Dependent on your enterprise software licensing, the following advisers are available from MySQL.
  • Administration Advisor
  • Schema Advisor
  • Performance Advisor
  • Security Advisor
  • Memory Usage Advisor
  • Replication Advisor
  • Custom Advisor
The five P's apply to database configurations. Proper Planning Prevents Pitiful Performance. I had a higher pain threshold when I was younger versus today. I have found that proper planning can help you avoid a lot of pain, anguish and late evenings as a DBA.

4 comments:

Anonymous said...

Dude, do yourself a good and stay with Oracle, which is a REAL database.
Looks like you really like toying, wich is fine. Cross the line and put MySQL in an enterprise environment and that's where trouble starts.

George Trujillo said...

Too funny. Thanks for reading the post.

On a serious note, most shops I go into are running software from multiple database vendors. I rarely go into a shop that is running just Oracle solutions.

Back in the old days it was Sun, HP, Pyramid, Sequent. When Linux came out people laughed at it. It's now a very strong platform for running Oracle. Oracle releases now come out in Linux before any other release. Who would have thought that?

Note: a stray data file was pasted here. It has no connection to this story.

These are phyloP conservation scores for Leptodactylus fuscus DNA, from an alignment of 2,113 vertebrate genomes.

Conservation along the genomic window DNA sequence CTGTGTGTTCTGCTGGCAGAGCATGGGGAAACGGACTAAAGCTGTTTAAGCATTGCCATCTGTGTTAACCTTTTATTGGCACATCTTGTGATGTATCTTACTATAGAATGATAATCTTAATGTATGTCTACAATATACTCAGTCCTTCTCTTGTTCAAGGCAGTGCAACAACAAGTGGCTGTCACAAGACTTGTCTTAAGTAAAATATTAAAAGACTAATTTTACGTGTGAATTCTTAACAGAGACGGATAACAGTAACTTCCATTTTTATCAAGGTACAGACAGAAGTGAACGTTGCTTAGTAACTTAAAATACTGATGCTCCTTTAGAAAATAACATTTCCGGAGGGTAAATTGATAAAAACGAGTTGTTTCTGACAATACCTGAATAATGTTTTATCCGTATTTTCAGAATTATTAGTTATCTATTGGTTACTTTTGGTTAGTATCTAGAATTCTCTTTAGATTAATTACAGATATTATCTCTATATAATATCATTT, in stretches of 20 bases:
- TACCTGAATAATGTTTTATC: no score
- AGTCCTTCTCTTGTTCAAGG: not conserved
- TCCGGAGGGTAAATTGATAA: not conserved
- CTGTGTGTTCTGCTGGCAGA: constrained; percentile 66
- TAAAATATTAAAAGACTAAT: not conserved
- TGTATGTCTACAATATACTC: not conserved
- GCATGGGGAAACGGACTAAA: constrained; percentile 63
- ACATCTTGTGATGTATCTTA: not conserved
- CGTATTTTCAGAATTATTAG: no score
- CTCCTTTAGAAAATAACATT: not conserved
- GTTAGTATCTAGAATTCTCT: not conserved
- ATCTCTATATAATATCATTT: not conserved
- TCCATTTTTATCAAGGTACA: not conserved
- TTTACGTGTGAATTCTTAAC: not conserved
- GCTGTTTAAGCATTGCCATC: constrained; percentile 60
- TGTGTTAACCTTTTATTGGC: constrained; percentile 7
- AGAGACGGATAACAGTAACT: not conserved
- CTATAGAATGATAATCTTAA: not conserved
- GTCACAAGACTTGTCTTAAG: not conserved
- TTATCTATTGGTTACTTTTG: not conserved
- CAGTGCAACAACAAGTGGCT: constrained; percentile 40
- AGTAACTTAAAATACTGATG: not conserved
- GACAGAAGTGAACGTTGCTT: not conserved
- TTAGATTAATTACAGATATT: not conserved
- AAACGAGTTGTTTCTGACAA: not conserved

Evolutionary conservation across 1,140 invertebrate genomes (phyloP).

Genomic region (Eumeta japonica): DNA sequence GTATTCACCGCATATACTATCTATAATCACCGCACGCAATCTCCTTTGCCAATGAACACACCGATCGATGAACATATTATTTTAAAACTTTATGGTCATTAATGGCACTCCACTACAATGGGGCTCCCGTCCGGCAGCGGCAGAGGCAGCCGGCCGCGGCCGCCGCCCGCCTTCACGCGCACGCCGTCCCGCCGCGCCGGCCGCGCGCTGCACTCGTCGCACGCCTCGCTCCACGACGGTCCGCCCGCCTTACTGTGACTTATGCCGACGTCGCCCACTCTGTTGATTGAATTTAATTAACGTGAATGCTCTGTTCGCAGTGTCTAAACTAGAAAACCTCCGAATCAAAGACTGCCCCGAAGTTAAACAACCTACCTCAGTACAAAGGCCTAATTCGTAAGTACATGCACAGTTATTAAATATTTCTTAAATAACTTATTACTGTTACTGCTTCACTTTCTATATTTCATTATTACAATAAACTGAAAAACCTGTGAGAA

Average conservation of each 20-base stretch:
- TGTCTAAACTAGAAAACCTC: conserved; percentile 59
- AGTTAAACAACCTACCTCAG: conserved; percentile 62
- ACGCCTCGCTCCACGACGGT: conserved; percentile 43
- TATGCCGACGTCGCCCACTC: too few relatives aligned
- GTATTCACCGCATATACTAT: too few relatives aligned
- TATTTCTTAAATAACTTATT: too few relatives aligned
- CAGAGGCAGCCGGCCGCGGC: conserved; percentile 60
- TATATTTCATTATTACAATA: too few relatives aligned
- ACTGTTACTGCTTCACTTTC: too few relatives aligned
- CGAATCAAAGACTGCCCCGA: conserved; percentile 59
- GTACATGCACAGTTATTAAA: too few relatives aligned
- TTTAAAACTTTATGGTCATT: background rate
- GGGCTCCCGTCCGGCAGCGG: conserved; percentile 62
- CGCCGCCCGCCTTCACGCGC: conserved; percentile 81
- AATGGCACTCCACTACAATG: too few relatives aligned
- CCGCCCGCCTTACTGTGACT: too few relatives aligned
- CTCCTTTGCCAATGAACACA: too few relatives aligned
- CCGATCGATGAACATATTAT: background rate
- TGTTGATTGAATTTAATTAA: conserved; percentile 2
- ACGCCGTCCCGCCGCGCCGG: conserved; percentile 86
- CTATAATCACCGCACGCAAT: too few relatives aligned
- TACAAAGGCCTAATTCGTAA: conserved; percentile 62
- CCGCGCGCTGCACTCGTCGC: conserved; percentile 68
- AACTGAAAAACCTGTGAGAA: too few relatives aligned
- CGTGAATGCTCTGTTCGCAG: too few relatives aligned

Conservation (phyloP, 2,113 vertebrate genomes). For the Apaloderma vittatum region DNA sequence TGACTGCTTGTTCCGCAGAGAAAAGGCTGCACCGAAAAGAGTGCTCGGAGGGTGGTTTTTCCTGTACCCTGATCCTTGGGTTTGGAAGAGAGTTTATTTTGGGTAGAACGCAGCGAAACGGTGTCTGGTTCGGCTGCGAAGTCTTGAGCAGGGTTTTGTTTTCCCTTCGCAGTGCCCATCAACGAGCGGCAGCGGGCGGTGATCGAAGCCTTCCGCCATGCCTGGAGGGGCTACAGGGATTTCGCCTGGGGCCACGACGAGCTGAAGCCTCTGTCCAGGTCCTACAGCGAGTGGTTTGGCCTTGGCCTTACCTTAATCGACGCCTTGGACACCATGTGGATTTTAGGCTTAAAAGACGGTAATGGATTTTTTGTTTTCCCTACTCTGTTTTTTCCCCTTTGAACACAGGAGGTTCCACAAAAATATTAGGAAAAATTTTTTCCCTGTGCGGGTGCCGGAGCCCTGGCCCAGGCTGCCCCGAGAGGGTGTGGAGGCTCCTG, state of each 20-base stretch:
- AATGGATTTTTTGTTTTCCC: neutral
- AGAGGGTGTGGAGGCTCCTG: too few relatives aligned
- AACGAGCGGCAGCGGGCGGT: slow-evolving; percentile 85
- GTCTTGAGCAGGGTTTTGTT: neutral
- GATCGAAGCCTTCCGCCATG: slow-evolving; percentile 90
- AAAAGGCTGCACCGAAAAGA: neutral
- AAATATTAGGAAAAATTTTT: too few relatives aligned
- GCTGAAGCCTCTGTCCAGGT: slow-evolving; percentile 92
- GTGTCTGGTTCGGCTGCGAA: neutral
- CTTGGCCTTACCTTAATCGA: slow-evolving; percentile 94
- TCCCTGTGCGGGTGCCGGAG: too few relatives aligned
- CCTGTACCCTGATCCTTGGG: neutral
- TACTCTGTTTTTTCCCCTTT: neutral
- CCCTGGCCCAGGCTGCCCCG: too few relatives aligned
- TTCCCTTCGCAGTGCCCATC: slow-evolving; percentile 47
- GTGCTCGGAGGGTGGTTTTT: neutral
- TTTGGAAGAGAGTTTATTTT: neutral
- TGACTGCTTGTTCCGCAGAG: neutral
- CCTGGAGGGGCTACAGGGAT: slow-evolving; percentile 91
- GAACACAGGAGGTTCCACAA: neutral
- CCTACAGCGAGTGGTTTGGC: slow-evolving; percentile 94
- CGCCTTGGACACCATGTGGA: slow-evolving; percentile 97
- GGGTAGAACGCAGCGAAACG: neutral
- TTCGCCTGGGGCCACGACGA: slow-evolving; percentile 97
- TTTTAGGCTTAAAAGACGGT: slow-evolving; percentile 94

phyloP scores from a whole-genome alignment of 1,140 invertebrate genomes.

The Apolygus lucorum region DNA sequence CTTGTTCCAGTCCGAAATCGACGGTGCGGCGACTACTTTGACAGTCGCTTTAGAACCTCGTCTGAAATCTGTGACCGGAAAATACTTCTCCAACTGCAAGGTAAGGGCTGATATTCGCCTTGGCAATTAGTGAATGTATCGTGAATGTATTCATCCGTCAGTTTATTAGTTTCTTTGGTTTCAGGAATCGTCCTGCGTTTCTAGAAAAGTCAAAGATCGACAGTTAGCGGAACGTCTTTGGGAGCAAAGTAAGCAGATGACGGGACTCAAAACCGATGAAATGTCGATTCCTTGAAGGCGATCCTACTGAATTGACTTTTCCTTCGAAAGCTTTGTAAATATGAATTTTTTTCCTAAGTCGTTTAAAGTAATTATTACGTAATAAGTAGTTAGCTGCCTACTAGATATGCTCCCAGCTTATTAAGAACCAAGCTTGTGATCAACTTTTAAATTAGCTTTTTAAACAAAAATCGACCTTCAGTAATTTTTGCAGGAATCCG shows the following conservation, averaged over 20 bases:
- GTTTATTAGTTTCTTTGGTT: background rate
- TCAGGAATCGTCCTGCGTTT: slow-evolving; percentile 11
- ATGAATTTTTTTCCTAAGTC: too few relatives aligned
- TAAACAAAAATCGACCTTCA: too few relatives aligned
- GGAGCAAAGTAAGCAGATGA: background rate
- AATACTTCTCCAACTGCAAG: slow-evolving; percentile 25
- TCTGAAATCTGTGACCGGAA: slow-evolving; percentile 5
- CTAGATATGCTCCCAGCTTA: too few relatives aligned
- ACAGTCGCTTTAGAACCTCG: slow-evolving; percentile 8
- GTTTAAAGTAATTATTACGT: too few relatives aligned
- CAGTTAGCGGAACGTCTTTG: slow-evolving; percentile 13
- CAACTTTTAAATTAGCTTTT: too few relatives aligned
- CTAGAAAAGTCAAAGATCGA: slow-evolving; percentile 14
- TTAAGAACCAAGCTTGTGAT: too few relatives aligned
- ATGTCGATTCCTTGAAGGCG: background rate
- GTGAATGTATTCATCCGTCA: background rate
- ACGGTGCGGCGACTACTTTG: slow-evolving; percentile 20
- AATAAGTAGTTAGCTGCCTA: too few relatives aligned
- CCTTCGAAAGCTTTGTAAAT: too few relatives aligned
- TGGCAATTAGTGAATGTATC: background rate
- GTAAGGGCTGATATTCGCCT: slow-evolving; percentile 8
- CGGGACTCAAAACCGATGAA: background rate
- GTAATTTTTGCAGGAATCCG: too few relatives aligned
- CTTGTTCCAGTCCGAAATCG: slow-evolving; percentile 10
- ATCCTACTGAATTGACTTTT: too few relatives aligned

As a DBA you are aware of all the ways companies are looking at reducing costs. I go into companies that are using JBoss on smaller projects where in the past they were using WebSphere, WebLogic, etc. There are now places where MySQL can save a company tons of money. MySQL needs to be used where it makes sense. My point is MySQL and Oracle can exist in harmony where they each make sense.

Also if you look at the success of MySQL, it has forced Microsoft, Oracle and DB2 to come out with their own open source solution or their own lightweight free version. A lot of people are playing with Oracle Express. The success of MySQL has forced the major database vendors to look at this side.

Anyway, thanks for reading the blog. I have lived the religion of Oracle for the last 18 years. I just spent the previous two months working 18 hour days focused on the Oracle BPEL Process Manager, Oracle Business Rules and the Oracle Application server. These are great products, not now every new project needs that level of enterprise solution.

Ahsan said...

Hello friend,
That was quite ponderable aricle for me,i think Mysql is fine to go in any case (except some special requirements). If companies Like Google and Yahoo is totaly relying upon Mysql for Daa storage then i think it is realy awsome,
Thanks once again for your article,

Mysql Examples
http://mysqlexamples.blogspot.com

George Trujillo said...

Ahsan,

Thanks for reading the article. I do want to make sure you understand that MySQL is not as robust as Oracle nor does it have all the functionality of an Oracle database.

However on projects where MySQL does make sense it can be a strong solution with an incredibly low relative cost.

George T.